Midwest Living Review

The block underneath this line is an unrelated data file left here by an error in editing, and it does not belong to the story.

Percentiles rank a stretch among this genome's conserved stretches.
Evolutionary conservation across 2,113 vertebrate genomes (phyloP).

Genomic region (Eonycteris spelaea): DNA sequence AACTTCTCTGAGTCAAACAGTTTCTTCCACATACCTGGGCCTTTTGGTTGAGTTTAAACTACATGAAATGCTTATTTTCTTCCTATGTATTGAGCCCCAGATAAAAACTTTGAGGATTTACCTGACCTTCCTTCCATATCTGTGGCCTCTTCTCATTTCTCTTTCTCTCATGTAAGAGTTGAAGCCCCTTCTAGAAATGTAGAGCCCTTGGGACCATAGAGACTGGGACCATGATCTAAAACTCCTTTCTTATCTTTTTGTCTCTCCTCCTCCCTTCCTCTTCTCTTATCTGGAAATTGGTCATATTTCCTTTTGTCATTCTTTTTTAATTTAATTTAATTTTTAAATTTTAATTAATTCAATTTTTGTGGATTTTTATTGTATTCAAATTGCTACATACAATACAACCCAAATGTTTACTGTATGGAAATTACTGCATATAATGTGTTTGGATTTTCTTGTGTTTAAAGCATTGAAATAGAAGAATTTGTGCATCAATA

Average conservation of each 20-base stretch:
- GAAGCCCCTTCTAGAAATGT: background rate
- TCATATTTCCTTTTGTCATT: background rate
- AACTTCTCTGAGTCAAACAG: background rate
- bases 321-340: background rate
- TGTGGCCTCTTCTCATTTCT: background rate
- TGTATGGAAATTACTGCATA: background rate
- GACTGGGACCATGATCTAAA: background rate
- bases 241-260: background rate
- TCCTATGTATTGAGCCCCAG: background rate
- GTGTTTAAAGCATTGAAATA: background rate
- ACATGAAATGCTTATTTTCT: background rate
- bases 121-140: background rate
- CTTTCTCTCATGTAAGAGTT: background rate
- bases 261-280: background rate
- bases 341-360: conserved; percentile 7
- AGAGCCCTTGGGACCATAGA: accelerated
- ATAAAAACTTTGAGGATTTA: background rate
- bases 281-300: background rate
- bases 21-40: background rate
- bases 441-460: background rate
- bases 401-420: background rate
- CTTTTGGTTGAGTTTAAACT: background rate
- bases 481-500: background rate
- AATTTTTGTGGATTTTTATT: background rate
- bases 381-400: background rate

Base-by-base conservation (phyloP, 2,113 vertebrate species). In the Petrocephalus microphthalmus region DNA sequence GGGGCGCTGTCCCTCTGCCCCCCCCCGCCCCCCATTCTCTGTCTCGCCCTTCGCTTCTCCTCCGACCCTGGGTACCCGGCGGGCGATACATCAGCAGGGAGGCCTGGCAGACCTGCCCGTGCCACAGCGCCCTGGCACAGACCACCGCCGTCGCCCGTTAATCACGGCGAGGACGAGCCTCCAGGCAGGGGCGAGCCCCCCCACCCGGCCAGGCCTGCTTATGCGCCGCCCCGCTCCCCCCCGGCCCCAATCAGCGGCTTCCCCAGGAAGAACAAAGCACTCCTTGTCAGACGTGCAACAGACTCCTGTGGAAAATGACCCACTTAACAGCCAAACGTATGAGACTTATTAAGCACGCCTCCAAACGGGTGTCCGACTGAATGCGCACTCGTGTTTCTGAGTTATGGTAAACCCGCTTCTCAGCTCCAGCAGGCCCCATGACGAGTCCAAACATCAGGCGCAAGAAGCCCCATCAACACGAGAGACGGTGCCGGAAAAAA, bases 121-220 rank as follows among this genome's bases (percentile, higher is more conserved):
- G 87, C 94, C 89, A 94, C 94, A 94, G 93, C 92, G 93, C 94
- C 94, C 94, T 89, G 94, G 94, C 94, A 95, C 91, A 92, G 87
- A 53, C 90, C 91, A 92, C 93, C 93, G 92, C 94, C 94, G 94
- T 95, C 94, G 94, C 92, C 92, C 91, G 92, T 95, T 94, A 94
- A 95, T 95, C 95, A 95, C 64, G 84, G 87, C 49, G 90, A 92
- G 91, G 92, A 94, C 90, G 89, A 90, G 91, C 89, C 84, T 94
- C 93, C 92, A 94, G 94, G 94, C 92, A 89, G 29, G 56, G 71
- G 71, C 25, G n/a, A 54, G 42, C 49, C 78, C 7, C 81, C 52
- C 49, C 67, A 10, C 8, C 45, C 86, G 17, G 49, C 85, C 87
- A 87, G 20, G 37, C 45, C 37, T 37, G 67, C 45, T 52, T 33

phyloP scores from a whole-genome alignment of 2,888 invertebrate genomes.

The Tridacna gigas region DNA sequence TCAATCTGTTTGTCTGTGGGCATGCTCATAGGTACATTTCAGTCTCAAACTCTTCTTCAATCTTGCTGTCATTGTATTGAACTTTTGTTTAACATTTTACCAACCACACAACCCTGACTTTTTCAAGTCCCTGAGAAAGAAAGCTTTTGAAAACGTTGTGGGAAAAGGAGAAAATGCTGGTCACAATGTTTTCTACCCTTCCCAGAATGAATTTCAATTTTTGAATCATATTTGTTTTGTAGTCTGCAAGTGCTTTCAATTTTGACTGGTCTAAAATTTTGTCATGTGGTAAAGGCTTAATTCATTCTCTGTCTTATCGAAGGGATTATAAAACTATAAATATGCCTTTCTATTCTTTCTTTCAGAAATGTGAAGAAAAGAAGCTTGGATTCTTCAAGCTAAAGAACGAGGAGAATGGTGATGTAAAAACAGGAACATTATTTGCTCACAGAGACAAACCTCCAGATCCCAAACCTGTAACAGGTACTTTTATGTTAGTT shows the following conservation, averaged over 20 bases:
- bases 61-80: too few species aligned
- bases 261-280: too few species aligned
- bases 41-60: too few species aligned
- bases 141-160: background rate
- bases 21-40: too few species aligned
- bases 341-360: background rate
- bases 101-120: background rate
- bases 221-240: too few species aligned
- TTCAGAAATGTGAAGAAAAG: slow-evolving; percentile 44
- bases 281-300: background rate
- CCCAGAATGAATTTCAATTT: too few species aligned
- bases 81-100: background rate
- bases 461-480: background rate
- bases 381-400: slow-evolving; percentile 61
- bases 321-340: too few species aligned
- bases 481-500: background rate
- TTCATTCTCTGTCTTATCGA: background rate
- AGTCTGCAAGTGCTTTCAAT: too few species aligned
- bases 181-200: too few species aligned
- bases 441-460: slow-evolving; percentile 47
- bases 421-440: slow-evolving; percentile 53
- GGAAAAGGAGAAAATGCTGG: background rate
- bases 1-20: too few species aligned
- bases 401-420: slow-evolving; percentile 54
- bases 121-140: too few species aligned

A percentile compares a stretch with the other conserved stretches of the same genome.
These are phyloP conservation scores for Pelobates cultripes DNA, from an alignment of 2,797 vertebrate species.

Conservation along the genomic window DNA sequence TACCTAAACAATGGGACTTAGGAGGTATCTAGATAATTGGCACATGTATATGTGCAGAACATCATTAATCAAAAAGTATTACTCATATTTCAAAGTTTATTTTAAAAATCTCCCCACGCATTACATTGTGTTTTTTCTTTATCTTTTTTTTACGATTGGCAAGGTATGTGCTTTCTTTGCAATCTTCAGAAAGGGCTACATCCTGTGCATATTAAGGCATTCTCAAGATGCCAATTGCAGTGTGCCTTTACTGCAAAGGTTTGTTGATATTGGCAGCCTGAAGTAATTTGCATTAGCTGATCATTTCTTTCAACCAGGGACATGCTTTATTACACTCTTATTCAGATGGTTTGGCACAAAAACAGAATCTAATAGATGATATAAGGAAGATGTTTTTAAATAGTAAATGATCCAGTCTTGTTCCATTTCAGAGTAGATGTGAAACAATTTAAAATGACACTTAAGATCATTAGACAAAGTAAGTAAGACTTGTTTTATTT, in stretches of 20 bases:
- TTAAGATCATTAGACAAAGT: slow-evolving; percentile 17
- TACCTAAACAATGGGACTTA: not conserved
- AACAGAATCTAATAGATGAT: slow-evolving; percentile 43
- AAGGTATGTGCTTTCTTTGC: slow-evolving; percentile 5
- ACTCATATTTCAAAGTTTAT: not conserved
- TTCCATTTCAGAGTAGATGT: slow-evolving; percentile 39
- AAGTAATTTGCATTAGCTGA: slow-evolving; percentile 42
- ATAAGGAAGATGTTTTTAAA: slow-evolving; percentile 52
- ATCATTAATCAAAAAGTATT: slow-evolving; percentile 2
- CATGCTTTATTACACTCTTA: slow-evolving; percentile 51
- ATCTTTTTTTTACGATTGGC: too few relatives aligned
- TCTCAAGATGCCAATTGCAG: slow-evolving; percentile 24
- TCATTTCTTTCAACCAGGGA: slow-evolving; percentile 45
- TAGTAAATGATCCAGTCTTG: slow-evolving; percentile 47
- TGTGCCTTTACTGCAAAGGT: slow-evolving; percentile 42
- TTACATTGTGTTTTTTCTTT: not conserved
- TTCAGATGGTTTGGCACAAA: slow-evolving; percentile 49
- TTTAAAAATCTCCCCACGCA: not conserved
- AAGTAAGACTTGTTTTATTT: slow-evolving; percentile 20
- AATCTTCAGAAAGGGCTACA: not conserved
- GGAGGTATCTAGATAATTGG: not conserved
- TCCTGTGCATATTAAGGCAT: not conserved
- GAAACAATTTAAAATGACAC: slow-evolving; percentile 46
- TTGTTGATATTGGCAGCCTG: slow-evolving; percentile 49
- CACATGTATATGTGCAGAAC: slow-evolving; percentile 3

It's difficult to take a museum too seriously when it sits on the Branson strip inside an enormous replica of the Titanic, complete with a fake iceberg puncturing the bow and water shooting from the collision point. But the Titanic Museum (sister to a matching museum in Pigeon Forge, Tennessee) takes guests on a suitably sober tour of history's most famous disaster. Upon entry, visitors receive a card with a real passenger's name on it, giving them the chance to find out later whether their avatar lived or died back in 1912. Exhibits trace the Titanic through construction, life on-board, sinking and rediscovery by explorers. Many of the artifacts (we're trusting the proprietors' guarantees of authenticity) are true treasures. Visitors get up-close looks at a deck chair, menu card, life jacket and other salvaged items. Re-created rooms show the glory of the central staircase, a first-class cabin and the tilt of the sinking ship's deck. One of the final rooms may be too intense for younger guests, as it includes telegrams notifying people of their loved ones' deaths and historical photos of bodies recovered at the accident scene. The museum's meditative mood is broken at the end with a sprawling gift shop full of items such as plastic Titanic models. But this is a for-profit business in Branson, after all.